The goal of Tree Friend Fine Art is to eventually become a 501(c)(3) nonprofit organization focused on tree conservation. The tentative idea is to use a portion of my art sales to fund the planting and maintenance of trees. The largest variable in that equation is art sales. So, that is my focus going forward. Continuing to paint, improve, compete, display, and market (ugh…). Make enough of a name for myself and my work to be profitable enough to buy trees and plant them. So far, I have the painting, improving, competing, and displaying things down. That just leaves marketing and sales. The least enjoyable aspect of art for most artists!"

Q: What's one random fact about you that might surprise people?

I have a kind of mental disorder called synesthesia, which literally and figuratively colors how I see the world, think, and process information. Synesthetes are often adept at the arts. I am both musically (saxophone in high school) and artistically inclined.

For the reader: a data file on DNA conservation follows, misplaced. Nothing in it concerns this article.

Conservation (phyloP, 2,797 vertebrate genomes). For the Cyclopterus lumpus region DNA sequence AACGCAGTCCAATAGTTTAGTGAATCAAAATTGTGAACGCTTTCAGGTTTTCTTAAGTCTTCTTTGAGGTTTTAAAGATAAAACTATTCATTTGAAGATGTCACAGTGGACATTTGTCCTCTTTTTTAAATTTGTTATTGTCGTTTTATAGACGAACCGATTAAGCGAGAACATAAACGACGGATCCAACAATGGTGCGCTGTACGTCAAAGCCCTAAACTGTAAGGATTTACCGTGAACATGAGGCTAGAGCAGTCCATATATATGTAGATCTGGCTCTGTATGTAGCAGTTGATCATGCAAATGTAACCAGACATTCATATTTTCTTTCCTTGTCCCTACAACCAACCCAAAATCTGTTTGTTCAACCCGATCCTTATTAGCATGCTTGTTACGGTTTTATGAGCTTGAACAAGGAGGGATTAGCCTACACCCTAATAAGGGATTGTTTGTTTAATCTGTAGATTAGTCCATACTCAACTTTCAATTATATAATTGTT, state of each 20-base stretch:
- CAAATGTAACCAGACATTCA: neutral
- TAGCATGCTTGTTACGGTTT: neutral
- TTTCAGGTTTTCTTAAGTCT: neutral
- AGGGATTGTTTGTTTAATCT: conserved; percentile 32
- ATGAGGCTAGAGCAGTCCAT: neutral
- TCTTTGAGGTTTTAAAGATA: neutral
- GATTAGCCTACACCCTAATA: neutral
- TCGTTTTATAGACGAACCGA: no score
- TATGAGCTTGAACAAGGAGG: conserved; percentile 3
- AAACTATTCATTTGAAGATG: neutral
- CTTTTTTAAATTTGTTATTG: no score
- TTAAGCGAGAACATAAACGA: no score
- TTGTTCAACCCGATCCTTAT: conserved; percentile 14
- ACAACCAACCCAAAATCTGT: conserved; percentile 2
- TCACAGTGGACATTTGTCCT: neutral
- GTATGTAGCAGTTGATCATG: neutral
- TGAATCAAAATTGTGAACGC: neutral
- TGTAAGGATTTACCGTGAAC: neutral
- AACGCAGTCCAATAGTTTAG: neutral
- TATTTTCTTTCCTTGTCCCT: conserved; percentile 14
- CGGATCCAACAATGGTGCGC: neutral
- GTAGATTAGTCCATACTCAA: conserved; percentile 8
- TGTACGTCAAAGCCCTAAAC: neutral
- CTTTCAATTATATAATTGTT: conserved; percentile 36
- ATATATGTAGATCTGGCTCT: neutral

Synesthesia is like a melding of the senses. Sounds can produce colors, tastes, and smells. Smells can produce sounds, feelings, and tastes. For me, loud noises can be nauseating, and extreme pain causes everything to turn orange. It is a wide spectrum. What we all seem to have in common is that our letters and words are colored. Most people see black type if they visualize a letter, number, or word in their mind. My alphabet, all words, numbers, and equations are all colored. A is green. B is orange. C is yellow, etc. I use the colors of numbers to do math. I remember words and numbers based on their color patterns. I identify people with the colors in their names. I will even choose to use some words over others based on their color combinations. It is why I prefer “grey” to “gray.” Because to me, the colors in the word “grey” are absolutely beautiful!"

To learn more about Sean and explore his art further, you can visit his website at Tree Friend Fine Art.